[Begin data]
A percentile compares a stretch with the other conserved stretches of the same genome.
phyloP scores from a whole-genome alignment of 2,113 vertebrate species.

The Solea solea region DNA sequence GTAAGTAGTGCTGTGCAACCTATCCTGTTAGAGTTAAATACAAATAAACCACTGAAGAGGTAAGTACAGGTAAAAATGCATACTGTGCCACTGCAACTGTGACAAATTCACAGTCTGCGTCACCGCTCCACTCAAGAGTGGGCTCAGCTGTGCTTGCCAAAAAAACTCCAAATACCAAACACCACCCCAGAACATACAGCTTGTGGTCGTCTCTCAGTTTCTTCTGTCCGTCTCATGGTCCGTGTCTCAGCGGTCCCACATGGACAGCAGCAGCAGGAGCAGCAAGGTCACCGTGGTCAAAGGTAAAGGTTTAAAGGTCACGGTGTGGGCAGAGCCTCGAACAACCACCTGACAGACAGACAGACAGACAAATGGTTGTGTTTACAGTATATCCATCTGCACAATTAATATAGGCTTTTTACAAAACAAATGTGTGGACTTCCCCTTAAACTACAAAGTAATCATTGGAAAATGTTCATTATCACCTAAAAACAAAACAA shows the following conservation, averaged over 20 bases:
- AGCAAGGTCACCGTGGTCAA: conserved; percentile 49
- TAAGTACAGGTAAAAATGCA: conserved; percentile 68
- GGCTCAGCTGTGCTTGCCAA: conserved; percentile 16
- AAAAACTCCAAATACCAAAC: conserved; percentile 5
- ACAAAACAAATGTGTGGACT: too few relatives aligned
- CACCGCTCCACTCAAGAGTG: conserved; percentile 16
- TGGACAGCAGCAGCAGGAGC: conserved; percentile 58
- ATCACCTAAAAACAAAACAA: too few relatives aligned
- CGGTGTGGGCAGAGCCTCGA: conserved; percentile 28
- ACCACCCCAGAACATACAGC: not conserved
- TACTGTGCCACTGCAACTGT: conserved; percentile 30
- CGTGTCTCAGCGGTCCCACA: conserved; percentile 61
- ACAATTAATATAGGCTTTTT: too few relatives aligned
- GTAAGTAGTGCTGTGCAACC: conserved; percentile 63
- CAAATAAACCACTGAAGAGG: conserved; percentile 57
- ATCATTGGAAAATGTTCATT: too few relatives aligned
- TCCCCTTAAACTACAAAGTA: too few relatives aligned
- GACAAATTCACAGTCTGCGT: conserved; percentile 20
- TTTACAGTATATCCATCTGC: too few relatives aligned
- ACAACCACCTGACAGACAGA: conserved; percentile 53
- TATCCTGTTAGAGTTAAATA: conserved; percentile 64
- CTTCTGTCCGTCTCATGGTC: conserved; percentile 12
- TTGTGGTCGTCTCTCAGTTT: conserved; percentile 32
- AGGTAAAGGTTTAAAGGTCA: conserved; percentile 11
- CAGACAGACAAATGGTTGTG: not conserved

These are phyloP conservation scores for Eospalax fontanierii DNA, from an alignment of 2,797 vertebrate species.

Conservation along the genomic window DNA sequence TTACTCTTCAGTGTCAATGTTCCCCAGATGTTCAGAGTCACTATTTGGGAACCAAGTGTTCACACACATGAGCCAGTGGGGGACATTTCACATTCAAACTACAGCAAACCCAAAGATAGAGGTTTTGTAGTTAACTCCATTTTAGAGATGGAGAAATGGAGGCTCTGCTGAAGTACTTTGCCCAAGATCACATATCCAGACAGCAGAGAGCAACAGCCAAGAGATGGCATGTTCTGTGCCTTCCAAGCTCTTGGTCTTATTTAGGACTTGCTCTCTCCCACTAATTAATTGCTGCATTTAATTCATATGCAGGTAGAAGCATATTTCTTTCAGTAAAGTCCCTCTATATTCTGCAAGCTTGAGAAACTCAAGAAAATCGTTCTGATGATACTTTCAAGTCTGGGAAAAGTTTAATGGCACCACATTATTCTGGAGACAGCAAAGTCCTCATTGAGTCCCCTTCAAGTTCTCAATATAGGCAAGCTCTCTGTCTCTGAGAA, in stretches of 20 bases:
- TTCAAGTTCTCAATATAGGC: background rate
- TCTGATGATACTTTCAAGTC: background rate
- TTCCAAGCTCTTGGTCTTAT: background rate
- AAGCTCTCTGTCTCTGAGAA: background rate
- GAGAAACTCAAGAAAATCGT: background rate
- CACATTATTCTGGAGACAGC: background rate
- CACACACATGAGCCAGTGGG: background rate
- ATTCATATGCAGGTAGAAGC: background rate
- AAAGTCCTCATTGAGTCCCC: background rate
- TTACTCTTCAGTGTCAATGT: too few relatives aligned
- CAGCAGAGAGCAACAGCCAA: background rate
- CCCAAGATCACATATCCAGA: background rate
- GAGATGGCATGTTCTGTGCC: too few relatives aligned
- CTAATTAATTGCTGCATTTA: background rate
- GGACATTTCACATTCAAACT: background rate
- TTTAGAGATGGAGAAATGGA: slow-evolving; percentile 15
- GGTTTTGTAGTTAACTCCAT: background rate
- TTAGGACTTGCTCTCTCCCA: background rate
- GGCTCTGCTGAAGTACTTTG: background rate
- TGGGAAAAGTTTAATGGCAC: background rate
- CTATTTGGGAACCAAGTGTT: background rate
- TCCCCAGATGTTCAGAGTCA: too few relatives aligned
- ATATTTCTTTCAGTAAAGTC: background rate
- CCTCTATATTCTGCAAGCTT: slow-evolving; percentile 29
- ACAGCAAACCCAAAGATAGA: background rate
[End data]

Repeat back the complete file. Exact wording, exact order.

A percentile compares a stretch with the other conserved stretches of the same genome.
phyloP scores from a whole-genome alignment of 2,113 vertebrate species.

The Solea solea region DNA sequence GTAAGTAGTGCTGTGCAACCTATCCTGTTAGAGTTAAATACAAATAAACCACTGAAGAGGTAAGTACAGGTAAAAATGCATACTGTGCCACTGCAACTGTGACAAATTCACAGTCTGCGTCACCGCTCCACTCAAGAGTGGGCTCAGCTGTGCTTGCCAAAAAAACTCCAAATACCAAACACCACCCCAGAACATACAGCTTGTGGTCGTCTCTCAGTTTCTTCTGTCCGTCTCATGGTCCGTGTCTCAGCGGTCCCACATGGACAGCAGCAGCAGGAGCAGCAAGGTCACCGTGGTCAAAGGTAAAGGTTTAAAGGTCACGGTGTGGGCAGAGCCTCGAACAACCACCTGACAGACAGACAGACAGACAAATGGTTGTGTTTACAGTATATCCATCTGCACAATTAATATAGGCTTTTTACAAAACAAATGTGTGGACTTCCCCTTAAACTACAAAGTAATCATTGGAAAATGTTCATTATCACCTAAAAACAAAACAA shows the following conservation, averaged over 20 bases:
- AGCAAGGTCACCGTGGTCAA: conserved; percentile 49
- TAAGTACAGGTAAAAATGCA: conserved; percentile 68
- GGCTCAGCTGTGCTTGCCAA: conserved; percentile 16
- AAAAACTCCAAATACCAAAC: conserved; percentile 5
- ACAAAACAAATGTGTGGACT: too few relatives aligned
- CACCGCTCCACTCAAGAGTG: conserved; percentile 16
- TGGACAGCAGCAGCAGGAGC: conserved; percentile 58
- ATCACCTAAAAACAAAACAA: too few relatives aligned
- CGGTGTGGGCAGAGCCTCGA: conserved; percentile 28
- ACCACCCCAGAACATACAGC: not conserved
- TACTGTGCCACTGCAACTGT: conserved; percentile 30
- CGTGTCTCAGCGGTCCCACA: conserved; percentile 61
- ACAATTAATATAGGCTTTTT: too few relatives aligned
- GTAAGTAGTGCTGTGCAACC: conserved; percentile 63
- CAAATAAACCACTGAAGAGG: conserved; percentile 57
- ATCATTGGAAAATGTTCATT: too few relatives aligned
- TCCCCTTAAACTACAAAGTA: too few relatives aligned
- GACAAATTCACAGTCTGCGT: conserved; percentile 20
- TTTACAGTATATCCATCTGC: too few relatives aligned
- ACAACCACCTGACAGACAGA: conserved; percentile 53
- TATCCTGTTAGAGTTAAATA: conserved; percentile 64
- CTTCTGTCCGTCTCATGGTC: conserved; percentile 12
- TTGTGGTCGTCTCTCAGTTT: conserved; percentile 32
- AGGTAAAGGTTTAAAGGTCA: conserved; percentile 11
- CAGACAGACAAATGGTTGTG: not conserved

These are phyloP conservation scores for Eospalax fontanierii DNA, from an alignment of 2,797 vertebrate species.

Conservation along the genomic window DNA sequence TTACTCTTCAGTGTCAATGTTCCCCAGATGTTCAGAGTCACTATTTGGGAACCAAGTGTTCACACACATGAGCCAGTGGGGGACATTTCACATTCAAACTACAGCAAACCCAAAGATAGAGGTTTTGTAGTTAACTCCATTTTAGAGATGGAGAAATGGAGGCTCTGCTGAAGTACTTTGCCCAAGATCACATATCCAGACAGCAGAGAGCAACAGCCAAGAGATGGCATGTTCTGTGCCTTCCAAGCTCTTGGTCTTATTTAGGACTTGCTCTCTCCCACTAATTAATTGCTGCATTTAATTCATATGCAGGTAGAAGCATATTTCTTTCAGTAAAGTCCCTCTATATTCTGCAAGCTTGAGAAACTCAAGAAAATCGTTCTGATGATACTTTCAAGTCTGGGAAAAGTTTAATGGCACCACATTATTCTGGAGACAGCAAAGTCCTCATTGAGTCCCCTTCAAGTTCTCAATATAGGCAAGCTCTCTGTCTCTGAGAA, in stretches of 20 bases:
- TTCAAGTTCTCAATATAGGC: background rate
- TCTGATGATACTTTCAAGTC: background rate
- TTCCAAGCTCTTGGTCTTAT: background rate
- AAGCTCTCTGTCTCTGAGAA: background rate
- GAGAAACTCAAGAAAATCGT: background rate
- CACATTATTCTGGAGACAGC: background rate
- CACACACATGAGCCAGTGGG: background rate
- ATTCATATGCAGGTAGAAGC: background rate
- AAAGTCCTCATTGAGTCCCC: background rate
- TTACTCTTCAGTGTCAATGT: too few relatives aligned
- CAGCAGAGAGCAACAGCCAA: background rate
- CCCAAGATCACATATCCAGA: background rate
- GAGATGGCATGTTCTGTGCC: too few relatives aligned
- CTAATTAATTGCTGCATTTA: background rate
- GGACATTTCACATTCAAACT: background rate
- TTTAGAGATGGAGAAATGGA: slow-evolving; percentile 15
- GGTTTTGTAGTTAACTCCAT: background rate
- TTAGGACTTGCTCTCTCCCA: background rate
- GGCTCTGCTGAAGTACTTTG: background rate
- TGGGAAAAGTTTAATGGCAC: background rate
- CTATTTGGGAACCAAGTGTT: background rate
- TCCCCAGATGTTCAGAGTCA: too few relatives aligned
- ATATTTCTTTCAGTAAAGTC: background rate
- CCTCTATATTCTGCAAGCTT: slow-evolving; percentile 29
- ACAGCAAACCCAAAGATAGA: background rate